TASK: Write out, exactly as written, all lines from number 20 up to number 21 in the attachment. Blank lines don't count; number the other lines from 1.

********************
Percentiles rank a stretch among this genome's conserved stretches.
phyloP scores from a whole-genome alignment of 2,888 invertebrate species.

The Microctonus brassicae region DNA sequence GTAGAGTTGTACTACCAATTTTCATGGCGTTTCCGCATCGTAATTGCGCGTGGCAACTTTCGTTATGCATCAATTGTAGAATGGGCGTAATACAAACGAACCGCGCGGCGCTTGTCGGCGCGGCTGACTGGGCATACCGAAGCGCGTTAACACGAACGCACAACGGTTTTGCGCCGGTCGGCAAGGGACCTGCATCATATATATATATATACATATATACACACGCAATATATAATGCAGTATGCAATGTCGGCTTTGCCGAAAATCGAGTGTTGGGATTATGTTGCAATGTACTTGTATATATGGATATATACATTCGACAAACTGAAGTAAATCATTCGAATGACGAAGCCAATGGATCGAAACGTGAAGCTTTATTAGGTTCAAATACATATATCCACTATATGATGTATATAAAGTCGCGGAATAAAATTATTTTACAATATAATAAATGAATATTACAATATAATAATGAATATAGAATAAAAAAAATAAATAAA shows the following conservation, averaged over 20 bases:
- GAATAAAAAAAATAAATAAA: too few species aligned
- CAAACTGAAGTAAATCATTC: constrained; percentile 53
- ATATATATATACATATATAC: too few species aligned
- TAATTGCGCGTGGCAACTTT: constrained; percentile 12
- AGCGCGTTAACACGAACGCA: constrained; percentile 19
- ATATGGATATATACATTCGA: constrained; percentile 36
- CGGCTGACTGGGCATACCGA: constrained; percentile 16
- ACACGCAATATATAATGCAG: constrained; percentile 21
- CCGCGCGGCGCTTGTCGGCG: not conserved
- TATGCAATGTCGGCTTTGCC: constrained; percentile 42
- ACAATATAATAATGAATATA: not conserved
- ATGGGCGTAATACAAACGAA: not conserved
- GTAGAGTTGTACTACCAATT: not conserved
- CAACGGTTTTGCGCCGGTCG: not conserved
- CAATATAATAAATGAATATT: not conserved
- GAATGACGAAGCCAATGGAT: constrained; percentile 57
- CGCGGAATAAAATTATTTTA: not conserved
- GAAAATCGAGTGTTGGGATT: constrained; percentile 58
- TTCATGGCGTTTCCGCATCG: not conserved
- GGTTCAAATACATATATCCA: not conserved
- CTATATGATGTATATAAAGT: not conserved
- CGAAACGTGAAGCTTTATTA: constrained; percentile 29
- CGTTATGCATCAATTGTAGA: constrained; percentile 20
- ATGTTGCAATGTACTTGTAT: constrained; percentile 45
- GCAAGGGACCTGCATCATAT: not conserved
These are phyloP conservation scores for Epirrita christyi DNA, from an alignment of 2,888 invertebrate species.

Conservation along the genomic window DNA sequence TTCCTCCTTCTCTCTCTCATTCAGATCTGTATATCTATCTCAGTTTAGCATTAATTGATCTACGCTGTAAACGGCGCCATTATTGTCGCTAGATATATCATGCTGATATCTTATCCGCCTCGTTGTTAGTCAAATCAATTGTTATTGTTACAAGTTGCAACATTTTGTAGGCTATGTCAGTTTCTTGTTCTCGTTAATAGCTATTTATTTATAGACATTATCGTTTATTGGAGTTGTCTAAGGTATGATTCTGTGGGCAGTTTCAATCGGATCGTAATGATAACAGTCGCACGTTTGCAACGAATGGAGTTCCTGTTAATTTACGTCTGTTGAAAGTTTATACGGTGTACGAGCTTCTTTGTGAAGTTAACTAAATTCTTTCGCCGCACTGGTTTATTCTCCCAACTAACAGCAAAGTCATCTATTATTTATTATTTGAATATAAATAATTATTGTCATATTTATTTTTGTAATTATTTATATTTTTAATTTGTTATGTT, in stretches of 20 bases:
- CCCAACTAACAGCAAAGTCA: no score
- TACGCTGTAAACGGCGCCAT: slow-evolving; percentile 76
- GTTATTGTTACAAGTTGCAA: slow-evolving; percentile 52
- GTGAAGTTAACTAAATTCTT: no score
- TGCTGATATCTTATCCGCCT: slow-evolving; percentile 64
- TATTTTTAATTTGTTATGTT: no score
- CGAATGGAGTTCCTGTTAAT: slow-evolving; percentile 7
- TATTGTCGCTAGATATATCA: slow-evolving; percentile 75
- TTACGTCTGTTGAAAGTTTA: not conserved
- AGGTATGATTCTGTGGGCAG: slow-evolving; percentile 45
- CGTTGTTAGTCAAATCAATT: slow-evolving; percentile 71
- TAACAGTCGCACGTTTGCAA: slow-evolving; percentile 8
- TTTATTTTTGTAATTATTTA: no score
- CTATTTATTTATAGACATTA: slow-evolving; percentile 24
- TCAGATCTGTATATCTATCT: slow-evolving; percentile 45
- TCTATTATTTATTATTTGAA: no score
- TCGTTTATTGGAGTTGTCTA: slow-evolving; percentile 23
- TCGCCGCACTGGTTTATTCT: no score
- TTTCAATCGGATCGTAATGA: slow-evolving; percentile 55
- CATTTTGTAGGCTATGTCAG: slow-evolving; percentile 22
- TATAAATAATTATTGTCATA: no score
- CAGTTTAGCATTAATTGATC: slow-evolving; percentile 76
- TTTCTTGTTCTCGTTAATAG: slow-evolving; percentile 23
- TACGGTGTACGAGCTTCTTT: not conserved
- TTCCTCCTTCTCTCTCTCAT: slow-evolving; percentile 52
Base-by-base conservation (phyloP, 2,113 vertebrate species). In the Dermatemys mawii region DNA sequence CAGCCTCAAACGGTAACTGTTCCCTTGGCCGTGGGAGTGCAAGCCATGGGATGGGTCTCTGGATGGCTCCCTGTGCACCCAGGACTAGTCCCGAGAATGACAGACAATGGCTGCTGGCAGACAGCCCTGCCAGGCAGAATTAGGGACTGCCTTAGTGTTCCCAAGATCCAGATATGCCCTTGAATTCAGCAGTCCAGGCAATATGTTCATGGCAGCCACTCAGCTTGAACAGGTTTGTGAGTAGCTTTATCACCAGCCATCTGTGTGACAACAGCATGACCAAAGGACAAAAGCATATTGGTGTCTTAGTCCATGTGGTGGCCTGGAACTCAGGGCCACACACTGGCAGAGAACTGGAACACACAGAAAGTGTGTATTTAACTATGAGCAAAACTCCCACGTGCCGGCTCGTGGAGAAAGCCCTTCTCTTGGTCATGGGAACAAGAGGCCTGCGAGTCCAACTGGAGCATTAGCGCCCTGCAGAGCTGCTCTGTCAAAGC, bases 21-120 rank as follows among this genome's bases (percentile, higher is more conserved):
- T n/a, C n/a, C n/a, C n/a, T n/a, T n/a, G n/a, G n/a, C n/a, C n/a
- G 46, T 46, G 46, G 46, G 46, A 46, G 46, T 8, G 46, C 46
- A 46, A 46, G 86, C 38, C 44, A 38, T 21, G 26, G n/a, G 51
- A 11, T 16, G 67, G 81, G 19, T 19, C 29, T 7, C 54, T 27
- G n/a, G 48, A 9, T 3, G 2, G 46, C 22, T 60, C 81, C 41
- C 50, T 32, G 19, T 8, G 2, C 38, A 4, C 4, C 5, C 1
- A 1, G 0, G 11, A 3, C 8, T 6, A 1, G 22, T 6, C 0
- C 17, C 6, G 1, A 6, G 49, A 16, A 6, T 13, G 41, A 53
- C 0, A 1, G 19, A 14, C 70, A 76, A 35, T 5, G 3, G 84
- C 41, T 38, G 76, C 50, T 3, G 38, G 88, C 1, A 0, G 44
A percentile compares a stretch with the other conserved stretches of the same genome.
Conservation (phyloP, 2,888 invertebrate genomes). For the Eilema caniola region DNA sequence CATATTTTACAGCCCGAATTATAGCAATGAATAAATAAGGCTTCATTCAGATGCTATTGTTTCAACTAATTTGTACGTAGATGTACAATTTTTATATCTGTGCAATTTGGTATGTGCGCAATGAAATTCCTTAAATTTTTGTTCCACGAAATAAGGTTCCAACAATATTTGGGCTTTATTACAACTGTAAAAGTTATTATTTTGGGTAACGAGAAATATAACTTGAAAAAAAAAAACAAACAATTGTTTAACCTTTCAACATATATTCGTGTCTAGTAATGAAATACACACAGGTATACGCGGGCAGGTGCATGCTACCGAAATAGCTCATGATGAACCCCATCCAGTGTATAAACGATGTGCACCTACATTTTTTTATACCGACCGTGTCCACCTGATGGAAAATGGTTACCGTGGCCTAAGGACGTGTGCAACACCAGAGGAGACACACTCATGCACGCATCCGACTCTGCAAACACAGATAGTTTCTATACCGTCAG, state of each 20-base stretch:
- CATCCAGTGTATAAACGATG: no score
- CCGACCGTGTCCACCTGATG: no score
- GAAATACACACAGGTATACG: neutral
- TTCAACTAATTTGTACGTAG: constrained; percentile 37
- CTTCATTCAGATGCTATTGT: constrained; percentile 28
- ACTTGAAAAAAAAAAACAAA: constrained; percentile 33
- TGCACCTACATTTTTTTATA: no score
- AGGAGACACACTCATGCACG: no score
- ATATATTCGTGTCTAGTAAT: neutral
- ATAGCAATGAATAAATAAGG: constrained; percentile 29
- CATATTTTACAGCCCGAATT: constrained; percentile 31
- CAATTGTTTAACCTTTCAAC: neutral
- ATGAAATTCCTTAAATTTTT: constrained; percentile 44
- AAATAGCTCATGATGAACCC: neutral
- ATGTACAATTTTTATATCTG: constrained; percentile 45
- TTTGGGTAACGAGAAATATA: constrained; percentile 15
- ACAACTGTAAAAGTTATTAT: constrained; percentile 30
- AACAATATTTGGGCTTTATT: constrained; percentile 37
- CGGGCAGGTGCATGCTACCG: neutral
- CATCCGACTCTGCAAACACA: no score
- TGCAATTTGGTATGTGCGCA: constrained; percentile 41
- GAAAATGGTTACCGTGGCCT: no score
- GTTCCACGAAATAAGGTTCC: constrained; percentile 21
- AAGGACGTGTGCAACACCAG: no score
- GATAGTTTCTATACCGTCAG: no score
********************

- CGCGGAATAAAATTATTTTA: not conserved
- GAAAATCGAGTGTTGGGATT: constrained; percentile 58